Monday, April 18, 2011

You Shall Not Turn Stones into Government Cheese

Dante concludes his parsing of the Lord's prayer with Try not our strength, so easily subdued, / against the ancient foe, but set it free / from him who goads it to perversity.

He adds that this last petition is not for his sake -- since he no longer has that particular weakness -- but "for the ones whom we have left behind." He has this, er, friend who, you know, kind of has problems in that area.

The latter souls trudge around in circles with weights on their backs, hoping to purge themselves of the world's impurities -- or, the terrestrial impurities they have assimilated and internalized.

"Lead us not into temptation" has obvious resonance with Jesus' forty days in the desert, just after his baptism. If baptism is the "purification," then temptation is the test of purity.

And as we have discussed before, the adversary never forces the issue; he does not operate through coercion, like some mid-level government functionary, but through temptation.

Temptation is the test of purity, and purity is the victory over temptation. The purifying "fire" that occurs in the space between these two poles is our phoenishing school, so long as you make ashes of yourselves.

Temptation is etymologically related to stretch, so that it implies a kind of centrifugal pulling of ourselves outward, from the center to the periphery, from cooncentration ("coon central") to dissipation. The world itself is a giant test, an opportunity to challenge our ability to resist its seductions.

According to Pope Benedict, Jesus' time in the desert is not for his sake per se, but for ours, both as archetype and as mission.

Jesus has to plunge down "into the drama of human existence, for that belongs to the core of his mission; he has to penetrate it completely, down to its uttermost depths.... He must recapitulate the whole history from its beginnings -- from Adam on; he must go through the whole of it, in order to transform it."

To put it another way, Jesus must retake the test that Adam FAILED, and this time obtain a passing grade. Please note that this is not so much a recapitulation of horizontal history as of the vertical history that is lived -- or relived -- by every man.

You might say that Jesus needs to come down and find out the exact nature of the problem by actually experiencing -- and undergoing -- it.

We are all dropped into history, just like Jesus. Indeed, if we weren't so dropped, then Jesus' own plunge into history 1O1 would have no meaning for us. For Man is the best judge of where his shoe pinches, and Jesus aims to walk a mile in our crockosins.

But Jesus skips the multitude of middlemen -- the multifarious manifestations of maya -- and goes straight to the source, for that is just the way He rolls. This way he can reduce the whole existentialida to a more digestible three-entree combo plate, confront the "quintessential human drama," and get on with it.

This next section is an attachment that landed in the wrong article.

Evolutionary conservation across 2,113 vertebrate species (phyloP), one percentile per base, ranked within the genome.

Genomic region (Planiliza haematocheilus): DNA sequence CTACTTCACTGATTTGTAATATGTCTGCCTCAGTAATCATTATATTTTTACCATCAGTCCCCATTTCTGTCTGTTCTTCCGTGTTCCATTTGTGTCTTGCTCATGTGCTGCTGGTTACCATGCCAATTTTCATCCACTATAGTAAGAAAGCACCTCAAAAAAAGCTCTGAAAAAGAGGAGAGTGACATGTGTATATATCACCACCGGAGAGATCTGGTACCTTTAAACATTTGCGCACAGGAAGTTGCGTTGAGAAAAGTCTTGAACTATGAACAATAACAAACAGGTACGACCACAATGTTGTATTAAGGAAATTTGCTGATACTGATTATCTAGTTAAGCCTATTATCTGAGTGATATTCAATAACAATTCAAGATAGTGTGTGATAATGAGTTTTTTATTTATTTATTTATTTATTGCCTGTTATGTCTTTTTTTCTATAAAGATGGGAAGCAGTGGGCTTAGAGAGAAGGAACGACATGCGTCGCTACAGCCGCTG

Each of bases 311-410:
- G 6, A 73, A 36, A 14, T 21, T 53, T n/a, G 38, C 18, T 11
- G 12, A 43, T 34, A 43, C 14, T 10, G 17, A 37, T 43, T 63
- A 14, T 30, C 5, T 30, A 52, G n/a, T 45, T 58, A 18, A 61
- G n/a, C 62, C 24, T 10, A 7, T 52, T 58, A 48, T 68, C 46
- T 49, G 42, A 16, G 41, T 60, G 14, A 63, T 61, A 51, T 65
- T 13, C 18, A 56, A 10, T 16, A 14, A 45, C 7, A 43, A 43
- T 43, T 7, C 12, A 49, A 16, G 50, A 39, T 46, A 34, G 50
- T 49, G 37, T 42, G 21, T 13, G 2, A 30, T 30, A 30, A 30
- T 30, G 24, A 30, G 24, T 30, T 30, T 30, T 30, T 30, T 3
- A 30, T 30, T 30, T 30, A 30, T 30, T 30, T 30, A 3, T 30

Benedict reminds us that the synoptics recount "three temptations of Jesus that reflect the inner struggle over his own particular mission," but simultaneously go to the question of "what truly matters in life."

Appropriately, the temptations all ultimately flow from the violation of the first Commandment, in which God is pushed aside "as secondary, if not actually superfluous and annoying."

With this primordial "act," man inverts the cosmos and places himself at the top, thus replacing the Abbasolute with a middling relativity. Doing so redounds to countless errors of every kind, e.g., cognitive, spiritual, philosophical, political, scientific, moral, etc.

This cosmic inversion cannot fail to result in epic falls, for no house can be built upon sand. In replacing God with man, we necessarily replace truth with opinion, virtue with convention, beauty with pleasure, and wisdom with tenure.

Now, "forty days" has a number of resonances, perhaps most especially the forty days Moses spent on Sinai and the forty years the ancient Israelights stumbled around in the bewilderness.

According to Ratzinger, this cosmic number is another symbolic hint that we are dealing with a totality -- with man's entire cosmic exodus and return, i.e, History as such.

Or, one might say that History has become derailed, and Jesus' mission is to get it back on track -- or at least show us where man has buried his tracks.

The three temptations of course have an exterior and interior meaning. They involve, 1) turning stones to bread, 2) taking a flying leap, and 3) the promise of worldly power and prestige.

Do we need to repeat the verticalisthenic exergesis? These three have so many dimensions and implications, that it would be difficult to explore them all in the space of a post. Besides, I believe we have discussed these in the past, in the context of our card-by-card series of posts on MOTT.

One popular way to try to turn stones to bread is through the apparatus of the welfare state. In its case, it attempts to transform money obtained through coercion into compassion. But the state has only enumerated powers, not innumerable feelings.

In the case of, say, the Palestinians, it tries to turn money into civilization and common decency, and we see how that has worked out. It is the same with Africa. It may temporarily relieve the guilt -- and inflate the self-image -- of liberals, but that's about it. The liberal temptation is always to turn stones to bread in one form or another.

But this temptation is rooted in the prior rejection of God (temptation one) and the subsequent consolidation of power (temptation three). So it's all of a piece for the liberal statist, who stands as a vivid example of how to fail Adam's test. And why God wanted a Word with Mary, since Eve wouldn't listen.

Liberals even tendentiously interpret the First Amendment to say that it is illegal for the state to traffic in bread, or to even acknowledge its existence. Rather, it insists upon a radical separation of stones and bread.

Which perhaps might not be so destructive if it didn't then pretend that stones are bread. The liberal fuses magical faith and raw power with an irony so thick that his mind cannot penetrate it.

For the leftist, taxes are his eucharist and entitlements his benediction. His appeal to "progress" is likewise an empty gesture in a world deprived of hierarchy. For how does the materialist measure progress except in the form of more and bigger stones?